Stall-rested horses need rubbed and passively flexed for at least two hours a day to maintain health.
Friends, forage, locomotion, and rubbing.
Get in touch with your horses with your hands.
Cheers,
DrSid  


Dr Gustafson is an equine veterinarian, veterinary behaviorist, and novelist. He helps refine horse and dog training methods to accommodate the inherent nature and behavior of horses and dogs. Applied veterinary behavior enhances optimum health, performance, soundness, contentment, and longevity in animal athletes. Natural approaches to development, training, nutrition, and conditioning sustain equine health and enhance performance. Behavioral and nutritional enrichment strategies enhance the lives of stabled horses. Training and husbandry from the horse's perspective result in content, cooperative horses. DrSid provides equine behavior consultations to help recreate the needs and preferences of horses in training and competition.

Saturday, June 14, 2014

Appropriate Training of Horses and Dogs

In the training or operant conditioning of domestic animals, horses and dogs, reinforcement is the primary method of successful training, be it positive or negative. While often utilized, punishment is seldom necessary and is often counterproductive in the long term, as it devalues the relationship between man and animal form the animal's perspective. As the class continues, we will see that group survival trumps individual survival in many social species. It is survival of the fittest group rather than the fittest individual that often drives natural selection in social species. 

Most domestic species are social species, sharing a variety of social survival constructs with humans, group survival foremost among those shared characteristics. Group survival entails communication and cooperation. It is not the toughest, meanest individual that survives in a group, but the most effectively communicative, cooperative, and appeasing individual, it seems. This concept has diminished the 'dominance theory' of training which often uses punishment. With dogs and horses, more and more people these days seek willing partnerships rather than indentured servitude of their dog and horse, and indeed, it is the willing partnerships with animals that create the most desirable relationships between man and dog, and man and horse. For training of dogs and horses to be most effective, the training has to be a pleasurable situation for the horse and dog, and the science of learning and animal behaviour has helped humans make great positive strides in the development of mutually beneficial relationships with these domestic species.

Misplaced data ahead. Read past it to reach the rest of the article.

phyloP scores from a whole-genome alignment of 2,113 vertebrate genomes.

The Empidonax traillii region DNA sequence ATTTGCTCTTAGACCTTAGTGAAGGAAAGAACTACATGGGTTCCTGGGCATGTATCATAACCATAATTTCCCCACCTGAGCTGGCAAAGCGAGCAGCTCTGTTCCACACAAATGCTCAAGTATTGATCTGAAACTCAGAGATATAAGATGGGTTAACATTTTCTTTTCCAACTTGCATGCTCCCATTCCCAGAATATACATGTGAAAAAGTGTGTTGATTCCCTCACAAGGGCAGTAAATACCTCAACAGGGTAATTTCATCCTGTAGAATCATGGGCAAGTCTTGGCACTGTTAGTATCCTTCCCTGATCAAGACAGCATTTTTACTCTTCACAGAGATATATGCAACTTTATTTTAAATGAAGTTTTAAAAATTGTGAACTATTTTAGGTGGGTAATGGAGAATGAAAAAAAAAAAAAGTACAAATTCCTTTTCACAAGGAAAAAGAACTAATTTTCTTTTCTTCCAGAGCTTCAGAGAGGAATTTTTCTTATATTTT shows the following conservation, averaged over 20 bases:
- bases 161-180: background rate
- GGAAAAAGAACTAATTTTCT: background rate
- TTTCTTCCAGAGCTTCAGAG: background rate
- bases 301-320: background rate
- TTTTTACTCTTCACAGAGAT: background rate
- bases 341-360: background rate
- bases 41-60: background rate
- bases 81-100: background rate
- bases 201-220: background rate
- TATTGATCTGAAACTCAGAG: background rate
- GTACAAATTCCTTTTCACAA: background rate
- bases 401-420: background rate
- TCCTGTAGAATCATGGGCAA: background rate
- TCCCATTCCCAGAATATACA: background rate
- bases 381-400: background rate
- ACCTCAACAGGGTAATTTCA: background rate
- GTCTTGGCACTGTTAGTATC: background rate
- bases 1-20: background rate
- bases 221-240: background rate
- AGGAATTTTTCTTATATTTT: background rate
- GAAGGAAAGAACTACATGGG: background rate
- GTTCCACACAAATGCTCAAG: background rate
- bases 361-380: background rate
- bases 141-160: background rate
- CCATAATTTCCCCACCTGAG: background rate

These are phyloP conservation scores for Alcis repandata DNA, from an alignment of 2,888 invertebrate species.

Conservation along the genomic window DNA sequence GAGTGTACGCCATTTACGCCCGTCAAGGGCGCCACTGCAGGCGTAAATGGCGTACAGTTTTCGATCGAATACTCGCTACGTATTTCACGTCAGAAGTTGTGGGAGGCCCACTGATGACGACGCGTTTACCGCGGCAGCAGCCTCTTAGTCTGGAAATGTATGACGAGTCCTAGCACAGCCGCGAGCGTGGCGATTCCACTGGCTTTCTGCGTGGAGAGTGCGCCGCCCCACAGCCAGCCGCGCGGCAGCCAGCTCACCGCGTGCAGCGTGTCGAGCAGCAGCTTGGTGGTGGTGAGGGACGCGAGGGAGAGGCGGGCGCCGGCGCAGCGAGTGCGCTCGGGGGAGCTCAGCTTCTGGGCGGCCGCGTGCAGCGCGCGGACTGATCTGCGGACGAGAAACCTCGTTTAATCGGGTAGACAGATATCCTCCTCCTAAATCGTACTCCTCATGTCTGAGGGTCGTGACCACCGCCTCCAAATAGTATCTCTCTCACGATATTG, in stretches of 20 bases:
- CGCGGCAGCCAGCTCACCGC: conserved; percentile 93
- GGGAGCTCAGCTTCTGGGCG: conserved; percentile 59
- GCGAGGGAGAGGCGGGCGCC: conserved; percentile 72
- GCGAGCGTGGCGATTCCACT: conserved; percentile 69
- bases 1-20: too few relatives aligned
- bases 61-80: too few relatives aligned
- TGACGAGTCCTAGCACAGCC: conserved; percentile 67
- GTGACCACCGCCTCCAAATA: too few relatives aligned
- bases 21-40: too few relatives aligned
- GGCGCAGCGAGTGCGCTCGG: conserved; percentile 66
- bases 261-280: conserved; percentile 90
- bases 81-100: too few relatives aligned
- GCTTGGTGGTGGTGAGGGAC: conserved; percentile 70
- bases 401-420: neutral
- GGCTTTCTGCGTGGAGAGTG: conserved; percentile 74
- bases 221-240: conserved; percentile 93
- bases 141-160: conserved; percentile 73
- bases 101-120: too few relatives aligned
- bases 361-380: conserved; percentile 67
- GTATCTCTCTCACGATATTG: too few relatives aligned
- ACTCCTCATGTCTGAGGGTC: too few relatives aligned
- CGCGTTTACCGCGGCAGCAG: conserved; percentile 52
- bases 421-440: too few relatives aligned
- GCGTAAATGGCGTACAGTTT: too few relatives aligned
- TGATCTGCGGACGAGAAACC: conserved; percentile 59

There were 300-400 potential domesticates, but only a dozen or so animals shared enough learning, group survival, communication, and social constructs with humans to actually become successful domesticates that allowed a successful merger with humans. In a sense, domestic species have merged with humans to accomplish a shared group survival construct. In the teaching of domestication science, I use the metaphor 'sugars' to describe these shared characteristics. Some of the domestication sugars include shared methods of learning, shared communication modalities, shared group survival constructs, shared appeasement of others. Dominance has little to do with any of these domestication sugars. Humans and domestic animals best respond to reinforcement in the development of mutual relationships. Reinforcement, be it positive or negative, increases or strengthens natural behavior. While the punishment often associated with dominance decreases or weakens the natural tendencies or behaviors of the animal. Allowance and encouragement of natural behaviors creates the strongest bonds between humans and domestic animals, you know.


Dr Gustafson is an equine veterinarian, veterinary behaviorist, and novelist. He helps refine horse and dog training methods to accommodate the inherent nature and behavior of horses and dogs. Applied veterinary behavior enhances optimum health, performance, soundness, contentment, and longevity in animal athletes. Natural approaches to development, training, nutrition, and conditioning sustain equine health and enhance performance. Behavioral and nutritional enrichment strategies enhance the lives of stabled horses. Training and husbandry from the horse's perspective result in content, cooperative horses. DrSid provides equine behavior consultations to help recreate the needs and preferences of horses in training and competition.

Saturday, June 7, 2014

A Solution to Horseracing's Medication Troubles

http://nyti.ms/1kGbh3Y

Link to the New York Times article by Dr. Gustafson outlining a potential solution to better manage racehorse doping in America to improve the health and safety of racehorses and riders.

Dr Gustafson is an equine veterinarian, veterinary behaviorist, and novelist. Dr Gustafson provides equine behavior and welfare consultations to help recreate the needs and preferences of horses in training and competition.

Dr Gustafson's novels, books, and stories